I brought Charka home and put him on the porch with a bowl and a dog house. Robbie was already here and two rough collies, Anna and Joseph, who both met their demise on the demon of a highway bordering the farm. The dog across the highway was not spayed and was in heat, so Joseph went there a lot and Anna followed, that is until they did not come back. First Anna was hit and then a few months later, Joseph. I had the yard fenced by then, but too late for those two. I did not want any other dogs ever near the highway.
Charka was a rough teenager and took a liking to chasing the duckling and ducks, playing hard, accidentally killing them and then eating them. Everyone told me to get rid of him. Once a dog has tasted blood then he will never be a good dog. Gads! I did not believe that at all. I tied Charka up outside my window and watched him closely. When I was outside he was free to run, but when he started going across the highway, I tied him to a pallet, which he dragged around the yard, but it would not go over the fence with him. As far as the ducks went, when I caught him killing the last one, I beat him with it and yelled at him and kept at it until he rolled on his back and submitted. Then I put the duck on the ground beside him and every time he so much as looked at it, I yelled at him. Case was closed. Charka never went near a duck again.
Charka was always first at the gate to greet me and he sang. He would sing in his hello voice, his big shaggy tail wagging his body. Those loving gentle brown eyes always stole my heart though. Charka got porcupine quills when he was young and would not let anyone come near him. He was in such misery. Finally, I got a horse tranquilizer and gave him enough to knock a horse out, but Charka would not allow himself to go to sleep. Stubborn boy! Two days later, he must have been such terrible agony because the quills were working their way inside his mouth and face and some men and I cornered him with area carpets and forced him into the kennel. I shut the door and they loaded him into the truck and off to the vet's we went.Almost 400 dollars later, I picked him up in my smart car. That was not smart! He sat on my lap all the way home. Here I am with a 150 pound scared dog on my lap trying to see the road around him.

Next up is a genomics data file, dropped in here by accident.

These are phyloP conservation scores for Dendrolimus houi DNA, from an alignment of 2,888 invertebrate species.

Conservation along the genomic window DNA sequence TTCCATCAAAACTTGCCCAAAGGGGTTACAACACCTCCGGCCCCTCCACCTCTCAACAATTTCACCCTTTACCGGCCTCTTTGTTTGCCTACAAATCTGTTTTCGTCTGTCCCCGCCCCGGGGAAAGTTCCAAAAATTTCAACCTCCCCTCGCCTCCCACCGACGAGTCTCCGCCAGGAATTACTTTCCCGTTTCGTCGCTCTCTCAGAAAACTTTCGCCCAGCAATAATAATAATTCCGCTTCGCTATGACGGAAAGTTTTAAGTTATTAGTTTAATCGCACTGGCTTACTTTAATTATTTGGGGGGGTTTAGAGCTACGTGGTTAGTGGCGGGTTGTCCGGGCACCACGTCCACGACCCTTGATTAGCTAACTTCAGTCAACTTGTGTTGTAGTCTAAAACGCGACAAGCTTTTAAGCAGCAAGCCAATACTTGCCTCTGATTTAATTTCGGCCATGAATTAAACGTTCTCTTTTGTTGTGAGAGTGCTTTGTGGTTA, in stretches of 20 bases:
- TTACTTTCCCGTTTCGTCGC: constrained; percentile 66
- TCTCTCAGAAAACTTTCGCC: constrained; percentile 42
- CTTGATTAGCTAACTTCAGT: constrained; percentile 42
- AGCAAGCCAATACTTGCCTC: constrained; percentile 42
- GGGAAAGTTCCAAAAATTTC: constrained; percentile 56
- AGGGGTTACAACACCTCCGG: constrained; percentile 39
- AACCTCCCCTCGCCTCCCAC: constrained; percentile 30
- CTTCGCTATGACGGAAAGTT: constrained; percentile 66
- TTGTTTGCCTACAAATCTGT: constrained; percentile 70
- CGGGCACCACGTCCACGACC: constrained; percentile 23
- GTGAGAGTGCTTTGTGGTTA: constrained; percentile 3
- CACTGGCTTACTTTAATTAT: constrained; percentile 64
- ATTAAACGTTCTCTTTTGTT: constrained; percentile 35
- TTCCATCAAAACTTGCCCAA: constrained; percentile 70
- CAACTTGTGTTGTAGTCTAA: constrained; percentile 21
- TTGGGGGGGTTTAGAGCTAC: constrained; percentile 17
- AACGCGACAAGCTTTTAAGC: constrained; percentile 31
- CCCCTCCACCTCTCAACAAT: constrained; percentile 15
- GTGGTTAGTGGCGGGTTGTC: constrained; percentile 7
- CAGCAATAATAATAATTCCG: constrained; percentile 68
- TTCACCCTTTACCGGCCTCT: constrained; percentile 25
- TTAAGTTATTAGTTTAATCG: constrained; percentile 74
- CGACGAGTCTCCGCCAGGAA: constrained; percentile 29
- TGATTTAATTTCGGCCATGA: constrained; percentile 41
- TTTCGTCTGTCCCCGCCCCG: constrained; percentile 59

Charka did not come to the gate yesterday. He did not sing for me. He was not at the porch or in the dog houses. He was not there this morning either. My son and I combed the quarter and did not find any sign of him, and not many prints, though with the melting snow, it was somewhat difficult to tell exactly how fresh the tracks were. I did see a lone wolf last week, running as fast as he could down the far second fence line. The dogs have been chasing coyotes too, but they are never out there alone. Gentle as Charka is, I think he could hold his own in a good fight with the back up of the pack. And it is just so unlike him to not come home right away.
I am going to hold out for his return, safe and unharmed. I already miss him immensely. What would I do without my Charka dog? Sigh, big sad sigh.